Technical challenges to adjudicator’s jurisdiction and design

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AECOM Design Build Limited v Staptina Engineering Services Limited. [2017] BLR, 329 TCC Fraser J


AECOM had the main contract for works at the Long Reach sewerage treatment works in London.  Staptina were the mechanical subcontractor.  AECOM purported to terminate the contract, and a very complex dispute ensued.  Staptina issued a notice of adjudication challenging AECOM’s deductions from its payments.  AECOM defended by reference to Staptina’s alleged breaches of duty. AECOM challenged the Decision under CPR Part 8.

TCC Held

  1. AECOM’s challenge, on the basis that the Notice of Adjudication did not cover all the issues expressed in the Notice of Referral, was ineffective. The dispute referred would be read broadly by reference not only to the Notice of Adjudication but to pre-adjudication correspondence, the pleadings in the adjudication, and the evidence submitted.
  2. Even if the Notice of Adjudication had not conferred jurisdiction in certain aspects, the ambit of the Reference had been widened by the nature of the defences advanced by the Responding Party. The attempt to challenge adjudication therefore failed.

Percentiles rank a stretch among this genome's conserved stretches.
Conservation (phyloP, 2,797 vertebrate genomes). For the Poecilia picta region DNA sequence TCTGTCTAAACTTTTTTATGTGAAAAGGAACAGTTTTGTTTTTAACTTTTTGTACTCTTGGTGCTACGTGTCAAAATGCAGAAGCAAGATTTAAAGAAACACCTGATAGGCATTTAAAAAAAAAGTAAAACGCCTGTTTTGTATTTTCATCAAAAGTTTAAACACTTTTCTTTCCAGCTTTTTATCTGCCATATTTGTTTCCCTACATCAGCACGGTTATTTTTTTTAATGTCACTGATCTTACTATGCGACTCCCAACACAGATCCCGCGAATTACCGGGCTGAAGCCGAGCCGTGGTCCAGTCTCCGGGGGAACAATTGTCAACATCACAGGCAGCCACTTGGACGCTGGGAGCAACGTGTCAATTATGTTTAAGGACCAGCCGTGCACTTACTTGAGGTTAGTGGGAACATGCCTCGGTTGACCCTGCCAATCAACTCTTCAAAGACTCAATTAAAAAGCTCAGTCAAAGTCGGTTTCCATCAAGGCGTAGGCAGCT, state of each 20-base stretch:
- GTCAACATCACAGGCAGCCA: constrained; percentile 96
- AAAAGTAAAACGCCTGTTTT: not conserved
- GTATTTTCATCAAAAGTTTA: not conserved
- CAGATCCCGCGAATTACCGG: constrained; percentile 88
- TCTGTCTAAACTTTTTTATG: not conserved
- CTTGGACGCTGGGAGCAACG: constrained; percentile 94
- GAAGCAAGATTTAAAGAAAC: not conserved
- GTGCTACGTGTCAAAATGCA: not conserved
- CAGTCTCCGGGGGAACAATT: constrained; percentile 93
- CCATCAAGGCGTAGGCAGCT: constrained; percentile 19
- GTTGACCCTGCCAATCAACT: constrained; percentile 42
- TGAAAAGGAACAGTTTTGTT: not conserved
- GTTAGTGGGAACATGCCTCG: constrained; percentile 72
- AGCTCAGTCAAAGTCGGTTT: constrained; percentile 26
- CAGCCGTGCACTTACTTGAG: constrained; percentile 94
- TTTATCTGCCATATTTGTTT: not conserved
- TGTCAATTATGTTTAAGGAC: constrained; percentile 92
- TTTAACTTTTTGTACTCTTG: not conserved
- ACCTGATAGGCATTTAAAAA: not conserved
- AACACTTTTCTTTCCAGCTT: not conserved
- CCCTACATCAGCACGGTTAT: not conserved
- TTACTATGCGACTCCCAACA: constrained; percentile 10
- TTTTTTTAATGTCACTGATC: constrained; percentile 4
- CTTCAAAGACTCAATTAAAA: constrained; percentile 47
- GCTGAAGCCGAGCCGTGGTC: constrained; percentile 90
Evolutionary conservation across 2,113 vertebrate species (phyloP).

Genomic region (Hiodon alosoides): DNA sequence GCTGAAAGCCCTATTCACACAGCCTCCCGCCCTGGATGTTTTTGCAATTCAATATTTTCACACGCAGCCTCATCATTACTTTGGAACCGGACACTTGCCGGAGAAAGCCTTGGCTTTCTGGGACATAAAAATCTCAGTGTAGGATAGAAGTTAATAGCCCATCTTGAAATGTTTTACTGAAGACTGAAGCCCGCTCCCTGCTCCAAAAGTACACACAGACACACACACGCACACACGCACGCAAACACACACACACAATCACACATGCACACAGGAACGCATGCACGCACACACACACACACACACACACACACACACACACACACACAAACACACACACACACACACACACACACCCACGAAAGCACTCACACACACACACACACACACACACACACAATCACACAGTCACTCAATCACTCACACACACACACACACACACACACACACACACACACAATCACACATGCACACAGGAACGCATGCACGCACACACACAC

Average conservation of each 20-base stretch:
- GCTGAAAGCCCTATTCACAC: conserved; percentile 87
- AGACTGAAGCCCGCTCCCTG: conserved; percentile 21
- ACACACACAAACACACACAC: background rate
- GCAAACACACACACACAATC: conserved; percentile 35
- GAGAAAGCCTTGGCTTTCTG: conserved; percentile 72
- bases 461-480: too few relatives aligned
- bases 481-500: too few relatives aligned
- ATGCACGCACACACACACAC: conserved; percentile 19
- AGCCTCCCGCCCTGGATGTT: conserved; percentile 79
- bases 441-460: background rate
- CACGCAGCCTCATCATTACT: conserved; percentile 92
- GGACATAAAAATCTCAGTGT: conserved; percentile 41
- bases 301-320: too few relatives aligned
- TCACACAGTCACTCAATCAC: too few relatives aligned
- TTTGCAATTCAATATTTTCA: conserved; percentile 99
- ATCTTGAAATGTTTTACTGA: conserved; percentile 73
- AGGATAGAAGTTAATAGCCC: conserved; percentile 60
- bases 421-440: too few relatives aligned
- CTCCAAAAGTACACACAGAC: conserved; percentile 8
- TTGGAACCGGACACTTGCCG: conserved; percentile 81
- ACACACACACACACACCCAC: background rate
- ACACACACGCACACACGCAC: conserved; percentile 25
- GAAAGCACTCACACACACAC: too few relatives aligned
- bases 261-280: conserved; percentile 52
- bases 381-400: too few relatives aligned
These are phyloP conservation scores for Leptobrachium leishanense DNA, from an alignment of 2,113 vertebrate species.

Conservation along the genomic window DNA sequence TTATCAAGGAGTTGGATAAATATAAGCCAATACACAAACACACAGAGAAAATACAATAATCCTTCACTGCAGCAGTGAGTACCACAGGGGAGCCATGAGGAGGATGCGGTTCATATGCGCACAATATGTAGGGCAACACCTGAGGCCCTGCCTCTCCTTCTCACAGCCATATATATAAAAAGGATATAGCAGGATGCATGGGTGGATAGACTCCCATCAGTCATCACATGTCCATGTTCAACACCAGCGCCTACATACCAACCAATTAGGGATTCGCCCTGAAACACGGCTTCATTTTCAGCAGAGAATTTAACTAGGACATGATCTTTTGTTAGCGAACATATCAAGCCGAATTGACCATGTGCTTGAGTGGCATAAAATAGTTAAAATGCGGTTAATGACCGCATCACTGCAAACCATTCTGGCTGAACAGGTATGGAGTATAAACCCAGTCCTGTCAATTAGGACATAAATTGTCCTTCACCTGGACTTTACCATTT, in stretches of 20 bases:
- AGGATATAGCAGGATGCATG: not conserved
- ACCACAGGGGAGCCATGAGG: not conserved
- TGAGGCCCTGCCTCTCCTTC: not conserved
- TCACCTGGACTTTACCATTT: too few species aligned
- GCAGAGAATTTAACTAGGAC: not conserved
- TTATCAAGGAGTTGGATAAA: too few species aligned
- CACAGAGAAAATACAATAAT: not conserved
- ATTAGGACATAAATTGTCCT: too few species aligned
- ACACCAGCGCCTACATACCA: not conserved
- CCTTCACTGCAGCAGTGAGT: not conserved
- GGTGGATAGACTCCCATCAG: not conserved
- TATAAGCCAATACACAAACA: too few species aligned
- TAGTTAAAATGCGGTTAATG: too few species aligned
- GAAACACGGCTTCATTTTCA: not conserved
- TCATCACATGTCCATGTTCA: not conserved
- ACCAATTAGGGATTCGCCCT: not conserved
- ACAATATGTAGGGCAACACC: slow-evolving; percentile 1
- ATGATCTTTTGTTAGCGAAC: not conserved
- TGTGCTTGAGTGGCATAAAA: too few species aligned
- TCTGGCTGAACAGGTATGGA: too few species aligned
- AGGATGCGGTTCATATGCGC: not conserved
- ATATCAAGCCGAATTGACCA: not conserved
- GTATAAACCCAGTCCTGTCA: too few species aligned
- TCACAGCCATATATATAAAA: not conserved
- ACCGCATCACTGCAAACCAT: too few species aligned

3. AECOM claimed breach of natural justice, on the basis that the adjudicator had come to a conclusion which did not represent the case of either the Claimant or the Respondent. This was also rejected.


  1. As regards the breach of natural justice, the Judge observed that the parties were aware of all the relevant documents and had made submissions about them. The issues were fully canvassed, and AECOM had made submissions on all of them: “The Adjudicator was not bound to accept one of the two alternatives put forward by the parties; she was entitled to reach a different conclusion based on the material put before her.  Having reached a different conclusion, she was not required to consult the parties on her draft findings (given the very tight timescales).
  2. The losing party to an adjudication often tries to avoid payment by reference either to jurisdiction or to procedural/natural justice issues.  This case demonstrates that 19 years after the birth of statutory adjudication, the TCC is still strongly supporting this rough and ready process as a matter of policy.

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